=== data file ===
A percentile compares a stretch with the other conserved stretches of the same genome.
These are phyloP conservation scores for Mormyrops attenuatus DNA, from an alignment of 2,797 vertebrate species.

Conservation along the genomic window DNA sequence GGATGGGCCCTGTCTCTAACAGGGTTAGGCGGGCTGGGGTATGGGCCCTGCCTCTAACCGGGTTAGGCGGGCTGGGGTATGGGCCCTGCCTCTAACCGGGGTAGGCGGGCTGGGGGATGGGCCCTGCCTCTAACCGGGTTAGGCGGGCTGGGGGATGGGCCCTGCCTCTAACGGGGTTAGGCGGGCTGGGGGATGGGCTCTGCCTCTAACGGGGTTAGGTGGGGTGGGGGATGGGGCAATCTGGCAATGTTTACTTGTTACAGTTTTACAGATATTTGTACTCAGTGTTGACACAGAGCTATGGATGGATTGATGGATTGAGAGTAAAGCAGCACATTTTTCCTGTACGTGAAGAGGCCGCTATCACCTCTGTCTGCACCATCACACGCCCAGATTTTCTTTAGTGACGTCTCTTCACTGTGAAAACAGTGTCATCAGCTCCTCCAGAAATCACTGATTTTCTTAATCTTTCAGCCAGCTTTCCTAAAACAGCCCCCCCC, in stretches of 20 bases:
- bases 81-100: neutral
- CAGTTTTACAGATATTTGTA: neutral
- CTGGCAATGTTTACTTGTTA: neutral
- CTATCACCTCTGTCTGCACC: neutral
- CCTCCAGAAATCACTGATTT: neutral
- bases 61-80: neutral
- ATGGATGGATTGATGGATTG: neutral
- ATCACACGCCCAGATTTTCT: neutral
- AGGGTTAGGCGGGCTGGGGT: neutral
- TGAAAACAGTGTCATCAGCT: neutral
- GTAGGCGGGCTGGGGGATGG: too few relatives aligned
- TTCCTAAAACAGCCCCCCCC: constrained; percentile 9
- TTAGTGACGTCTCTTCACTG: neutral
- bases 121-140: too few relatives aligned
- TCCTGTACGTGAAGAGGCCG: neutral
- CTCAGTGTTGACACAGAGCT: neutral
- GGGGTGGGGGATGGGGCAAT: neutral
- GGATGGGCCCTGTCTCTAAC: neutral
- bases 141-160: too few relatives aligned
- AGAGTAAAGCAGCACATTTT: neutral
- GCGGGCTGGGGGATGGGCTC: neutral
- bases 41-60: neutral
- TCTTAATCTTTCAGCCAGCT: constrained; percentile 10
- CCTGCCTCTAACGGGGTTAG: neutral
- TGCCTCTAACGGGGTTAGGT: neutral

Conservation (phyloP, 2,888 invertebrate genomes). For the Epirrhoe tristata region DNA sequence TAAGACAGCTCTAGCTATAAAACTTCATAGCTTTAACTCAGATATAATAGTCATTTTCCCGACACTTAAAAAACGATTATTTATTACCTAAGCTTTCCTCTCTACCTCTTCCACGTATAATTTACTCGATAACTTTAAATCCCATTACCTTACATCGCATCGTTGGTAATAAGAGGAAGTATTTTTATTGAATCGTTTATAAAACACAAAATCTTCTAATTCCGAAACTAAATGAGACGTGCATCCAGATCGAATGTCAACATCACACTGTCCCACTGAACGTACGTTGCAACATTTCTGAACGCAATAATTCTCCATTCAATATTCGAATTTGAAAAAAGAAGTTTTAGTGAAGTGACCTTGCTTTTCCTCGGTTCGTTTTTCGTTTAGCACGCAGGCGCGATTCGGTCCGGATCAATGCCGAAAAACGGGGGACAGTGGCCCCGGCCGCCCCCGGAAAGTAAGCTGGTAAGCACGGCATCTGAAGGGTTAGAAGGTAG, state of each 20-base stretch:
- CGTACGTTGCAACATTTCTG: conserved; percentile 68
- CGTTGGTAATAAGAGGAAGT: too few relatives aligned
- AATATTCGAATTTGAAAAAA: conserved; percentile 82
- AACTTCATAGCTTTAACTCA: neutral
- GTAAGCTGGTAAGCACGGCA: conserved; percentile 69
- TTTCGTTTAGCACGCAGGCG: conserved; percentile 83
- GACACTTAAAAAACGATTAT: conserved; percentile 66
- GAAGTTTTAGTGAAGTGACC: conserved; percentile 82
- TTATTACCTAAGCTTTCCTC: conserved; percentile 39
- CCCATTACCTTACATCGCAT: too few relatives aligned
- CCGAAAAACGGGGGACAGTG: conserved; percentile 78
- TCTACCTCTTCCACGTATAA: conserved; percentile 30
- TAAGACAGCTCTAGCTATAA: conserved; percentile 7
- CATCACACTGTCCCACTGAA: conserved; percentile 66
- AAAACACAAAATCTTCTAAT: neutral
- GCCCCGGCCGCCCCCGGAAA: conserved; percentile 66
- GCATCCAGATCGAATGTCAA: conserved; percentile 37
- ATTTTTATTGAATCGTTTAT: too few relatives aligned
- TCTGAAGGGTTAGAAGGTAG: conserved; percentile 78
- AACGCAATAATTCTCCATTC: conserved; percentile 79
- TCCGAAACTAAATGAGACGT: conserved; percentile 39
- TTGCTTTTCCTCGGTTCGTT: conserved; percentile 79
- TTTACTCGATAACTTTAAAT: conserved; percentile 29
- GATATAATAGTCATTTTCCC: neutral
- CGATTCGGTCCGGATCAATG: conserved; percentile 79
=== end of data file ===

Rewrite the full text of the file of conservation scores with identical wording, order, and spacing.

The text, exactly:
A percentile compares a stretch with the other conserved stretches of the same genome.
These are phyloP conservation scores for Mormyrops attenuatus DNA, from an alignment of 2,797 vertebrate species.

Conservation along the genomic window DNA sequence GGATGGGCCCTGTCTCTAACAGGGTTAGGCGGGCTGGGGTATGGGCCCTGCCTCTAACCGGGTTAGGCGGGCTGGGGTATGGGCCCTGCCTCTAACCGGGGTAGGCGGGCTGGGGGATGGGCCCTGCCTCTAACCGGGTTAGGCGGGCTGGGGGATGGGCCCTGCCTCTAACGGGGTTAGGCGGGCTGGGGGATGGGCTCTGCCTCTAACGGGGTTAGGTGGGGTGGGGGATGGGGCAATCTGGCAATGTTTACTTGTTACAGTTTTACAGATATTTGTACTCAGTGTTGACACAGAGCTATGGATGGATTGATGGATTGAGAGTAAAGCAGCACATTTTTCCTGTACGTGAAGAGGCCGCTATCACCTCTGTCTGCACCATCACACGCCCAGATTTTCTTTAGTGACGTCTCTTCACTGTGAAAACAGTGTCATCAGCTCCTCCAGAAATCACTGATTTTCTTAATCTTTCAGCCAGCTTTCCTAAAACAGCCCCCCCC, in stretches of 20 bases:
- bases 81-100: neutral
- CAGTTTTACAGATATTTGTA: neutral
- CTGGCAATGTTTACTTGTTA: neutral
- CTATCACCTCTGTCTGCACC: neutral
- CCTCCAGAAATCACTGATTT: neutral
- bases 61-80: neutral
- ATGGATGGATTGATGGATTG: neutral
- ATCACACGCCCAGATTTTCT: neutral
- AGGGTTAGGCGGGCTGGGGT: neutral
- TGAAAACAGTGTCATCAGCT: neutral
- GTAGGCGGGCTGGGGGATGG: too few relatives aligned
- TTCCTAAAACAGCCCCCCCC: constrained; percentile 9
- TTAGTGACGTCTCTTCACTG: neutral
- bases 121-140: too few relatives aligned
- TCCTGTACGTGAAGAGGCCG: neutral
- CTCAGTGTTGACACAGAGCT: neutral
- GGGGTGGGGGATGGGGCAAT: neutral
- GGATGGGCCCTGTCTCTAAC: neutral
- bases 141-160: too few relatives aligned
- AGAGTAAAGCAGCACATTTT: neutral
- GCGGGCTGGGGGATGGGCTC: neutral
- bases 41-60: neutral
- TCTTAATCTTTCAGCCAGCT: constrained; percentile 10
- CCTGCCTCTAACGGGGTTAG: neutral
- TGCCTCTAACGGGGTTAGGT: neutral

Conservation (phyloP, 2,888 invertebrate genomes). For the Epirrhoe tristata region DNA sequence TAAGACAGCTCTAGCTATAAAACTTCATAGCTTTAACTCAGATATAATAGTCATTTTCCCGACACTTAAAAAACGATTATTTATTACCTAAGCTTTCCTCTCTACCTCTTCCACGTATAATTTACTCGATAACTTTAAATCCCATTACCTTACATCGCATCGTTGGTAATAAGAGGAAGTATTTTTATTGAATCGTTTATAAAACACAAAATCTTCTAATTCCGAAACTAAATGAGACGTGCATCCAGATCGAATGTCAACATCACACTGTCCCACTGAACGTACGTTGCAACATTTCTGAACGCAATAATTCTCCATTCAATATTCGAATTTGAAAAAAGAAGTTTTAGTGAAGTGACCTTGCTTTTCCTCGGTTCGTTTTTCGTTTAGCACGCAGGCGCGATTCGGTCCGGATCAATGCCGAAAAACGGGGGACAGTGGCCCCGGCCGCCCCCGGAAAGTAAGCTGGTAAGCACGGCATCTGAAGGGTTAGAAGGTAG, state of each 20-base stretch:
- CGTACGTTGCAACATTTCTG: conserved; percentile 68
- CGTTGGTAATAAGAGGAAGT: too few relatives aligned
- AATATTCGAATTTGAAAAAA: conserved; percentile 82
- AACTTCATAGCTTTAACTCA: neutral
- GTAAGCTGGTAAGCACGGCA: conserved; percentile 69
- TTTCGTTTAGCACGCAGGCG: conserved; percentile 83
- GACACTTAAAAAACGATTAT: conserved; percentile 66
- GAAGTTTTAGTGAAGTGACC: conserved; percentile 82
- TTATTACCTAAGCTTTCCTC: conserved; percentile 39
- CCCATTACCTTACATCGCAT: too few relatives aligned
- CCGAAAAACGGGGGACAGTG: conserved; percentile 78
- TCTACCTCTTCCACGTATAA: conserved; percentile 30
- TAAGACAGCTCTAGCTATAA: conserved; percentile 7
- CATCACACTGTCCCACTGAA: conserved; percentile 66
- AAAACACAAAATCTTCTAAT: neutral
- GCCCCGGCCGCCCCCGGAAA: conserved; percentile 66
- GCATCCAGATCGAATGTCAA: conserved; percentile 37
- ATTTTTATTGAATCGTTTAT: too few relatives aligned
- TCTGAAGGGTTAGAAGGTAG: conserved; percentile 78
- AACGCAATAATTCTCCATTC: conserved; percentile 79
- TCCGAAACTAAATGAGACGT: conserved; percentile 39
- TTGCTTTTCCTCGGTTCGTT: conserved; percentile 79
- TTTACTCGATAACTTTAAAT: conserved; percentile 29
- GATATAATAGTCATTTTCCC: neutral
- CGATTCGGTCCGGATCAATG: conserved; percentile 79